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Archive for December, 2007

New Years Eve 07′-08′

 918.jpg

The clock is ticking, the end of the year is upon us, as cities around the world have already started celebrating 2008. I guess I want to take a few moments to ponder what the last year has meant to me and what I have learned.

I know who I am today. I know who God is and who God is not. I know that I can give to my community in ways that were unknown to me in the past. Turning 40 was a big deal, in the sense that I started hearing my voice, I started to see things differently. I found wisdom in my life from experiences that I have lived through. And I share that wisdom with all of you freely, because isn’t that what we are supposed to do?

I have worked diligently at becoming and living an authentic life. Living on the outside what I profess on the outside. I cannot believe one thing in my heart and not live it on the outside. We are involved in the raising of new blood into the family. It is important that they know how much we care about them when we comment on their blogs. It takes a lot of work to raise a generation of young gay men. I take that responsibility very seriously.

Over the last year I completed a University Degree in Religion and I embarked in Graduate studies in Theology. I know what I am willing to put up with and I know what I am unwilling to put up with. Things have changed for me in the last few months. Perspective has changed and focused has changed.

My marriage survived another year. Not that it was in trouble but we have learned how to manage school, home, work and personal projects. It feels like a comfy pair of shoes now, we have learned how to live with all of life’s challenges. We don’t have the baggage of drugs and alcohol. We don’t have all those issues that young couples have. Our lives are constantly changing as we both grow into what we are meant to be.

For a long time I preached about growing up and that sex, money, power, prestige, drugs and alcohol and ego were the issues that would change a generation. I also predicted that monogamy would be the death knell of the gay community because once people commit to coupling the dynamic of community would change. Being married has changed my life in ways that I don’t think the greater community is ready to accept. But life changes and if you are ready to accept that change, then be prepared. Relationships ask us to be present, to be authentic and to be ready for anything. Change is a constant. Life is a journey and life is always changing, even if we don’t see it change. Every day we grow so we change with that growth.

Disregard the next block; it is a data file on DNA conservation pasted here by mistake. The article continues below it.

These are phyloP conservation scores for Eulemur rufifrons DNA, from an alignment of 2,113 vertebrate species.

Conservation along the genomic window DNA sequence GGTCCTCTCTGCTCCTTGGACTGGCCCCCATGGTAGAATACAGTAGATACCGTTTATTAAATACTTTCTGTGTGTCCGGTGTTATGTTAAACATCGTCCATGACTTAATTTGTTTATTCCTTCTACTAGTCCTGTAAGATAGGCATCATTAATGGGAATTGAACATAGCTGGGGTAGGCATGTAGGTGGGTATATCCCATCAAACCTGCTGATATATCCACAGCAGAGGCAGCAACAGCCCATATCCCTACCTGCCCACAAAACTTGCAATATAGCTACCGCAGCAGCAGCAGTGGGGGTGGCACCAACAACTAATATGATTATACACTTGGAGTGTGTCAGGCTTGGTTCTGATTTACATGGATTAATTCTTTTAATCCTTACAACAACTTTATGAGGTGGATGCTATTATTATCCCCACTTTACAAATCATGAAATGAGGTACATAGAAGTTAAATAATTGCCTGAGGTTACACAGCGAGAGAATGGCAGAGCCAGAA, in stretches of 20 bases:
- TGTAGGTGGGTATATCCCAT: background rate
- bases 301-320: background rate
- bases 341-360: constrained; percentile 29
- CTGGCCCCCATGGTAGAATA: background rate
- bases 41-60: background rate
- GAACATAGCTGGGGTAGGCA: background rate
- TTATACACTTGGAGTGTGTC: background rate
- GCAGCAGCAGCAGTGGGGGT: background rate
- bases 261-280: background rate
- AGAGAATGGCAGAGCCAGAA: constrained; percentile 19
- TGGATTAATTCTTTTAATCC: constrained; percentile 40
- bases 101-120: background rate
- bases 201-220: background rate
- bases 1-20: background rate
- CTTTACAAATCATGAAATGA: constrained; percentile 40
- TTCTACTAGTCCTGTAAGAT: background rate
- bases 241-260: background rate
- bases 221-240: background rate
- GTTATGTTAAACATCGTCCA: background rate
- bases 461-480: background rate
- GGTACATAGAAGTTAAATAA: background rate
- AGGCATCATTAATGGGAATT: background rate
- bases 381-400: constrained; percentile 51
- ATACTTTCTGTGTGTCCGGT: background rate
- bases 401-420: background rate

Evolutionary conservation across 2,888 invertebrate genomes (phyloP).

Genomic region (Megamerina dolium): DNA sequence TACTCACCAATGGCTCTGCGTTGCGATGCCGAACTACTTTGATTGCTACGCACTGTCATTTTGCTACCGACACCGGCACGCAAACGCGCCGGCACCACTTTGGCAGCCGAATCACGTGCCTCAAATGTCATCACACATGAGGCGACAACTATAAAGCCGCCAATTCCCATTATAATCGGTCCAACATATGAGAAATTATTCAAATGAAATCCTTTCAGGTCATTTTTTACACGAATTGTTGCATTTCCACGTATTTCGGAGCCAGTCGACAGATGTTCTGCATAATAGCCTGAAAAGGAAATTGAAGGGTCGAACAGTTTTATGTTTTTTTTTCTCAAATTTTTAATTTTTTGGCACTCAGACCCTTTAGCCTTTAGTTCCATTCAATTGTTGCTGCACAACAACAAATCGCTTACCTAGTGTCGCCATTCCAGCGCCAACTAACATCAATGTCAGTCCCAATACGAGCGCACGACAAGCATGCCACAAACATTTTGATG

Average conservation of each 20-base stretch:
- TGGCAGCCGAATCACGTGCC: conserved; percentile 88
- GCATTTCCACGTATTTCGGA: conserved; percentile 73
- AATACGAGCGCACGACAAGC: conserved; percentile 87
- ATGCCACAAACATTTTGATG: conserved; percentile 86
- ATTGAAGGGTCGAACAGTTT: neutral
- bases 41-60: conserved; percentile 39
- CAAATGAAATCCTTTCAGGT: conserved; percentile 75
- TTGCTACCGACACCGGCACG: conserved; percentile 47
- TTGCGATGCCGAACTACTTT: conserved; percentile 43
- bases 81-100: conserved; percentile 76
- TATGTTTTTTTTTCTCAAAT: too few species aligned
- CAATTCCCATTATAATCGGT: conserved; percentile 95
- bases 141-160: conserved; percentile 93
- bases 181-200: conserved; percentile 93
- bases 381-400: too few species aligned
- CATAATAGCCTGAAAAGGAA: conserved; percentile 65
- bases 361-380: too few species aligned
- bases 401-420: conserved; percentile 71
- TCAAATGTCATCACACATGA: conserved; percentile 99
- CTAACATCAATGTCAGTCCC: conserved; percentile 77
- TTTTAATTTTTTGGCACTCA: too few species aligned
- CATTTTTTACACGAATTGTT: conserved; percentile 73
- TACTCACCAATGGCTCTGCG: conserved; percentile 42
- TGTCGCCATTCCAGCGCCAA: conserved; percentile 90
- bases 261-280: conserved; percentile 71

We have a choice in who we are and we we shall become and what kind of impact we wish to make on the world around us. I hope that in the last year, I have at least have helped one person in some small way.

The longer I am sober, and the more I work on myself, the more I change and my vision of the world changes with it. Six years now and my world is much different than it was just a few years ago. I am more confident. I am settled in my life and I am happy with my life. I have survived to see another New Years… Whoda thunk it???

So we move into the night with hope and glad tidings…

More to come so stay tuned…


New Years Eve 07'-08'

 918.jpg

The clock is ticking, the end of the year is upon us, as cities around the world have already started celebrating 2008. I guess I want to take a few moments to ponder what the last year has meant to me and what I have learned.

I know who I am today. I know who God is and who God is not. I know that I can give to my community in ways that were unknown to me in the past. Turning 40 was a big deal, in the sense that I started hearing my voice, I started to see things differently. I found wisdom in my life from experiences that I have lived through. And I share that wisdom with all of you freely, because isn’t that what we are supposed to do?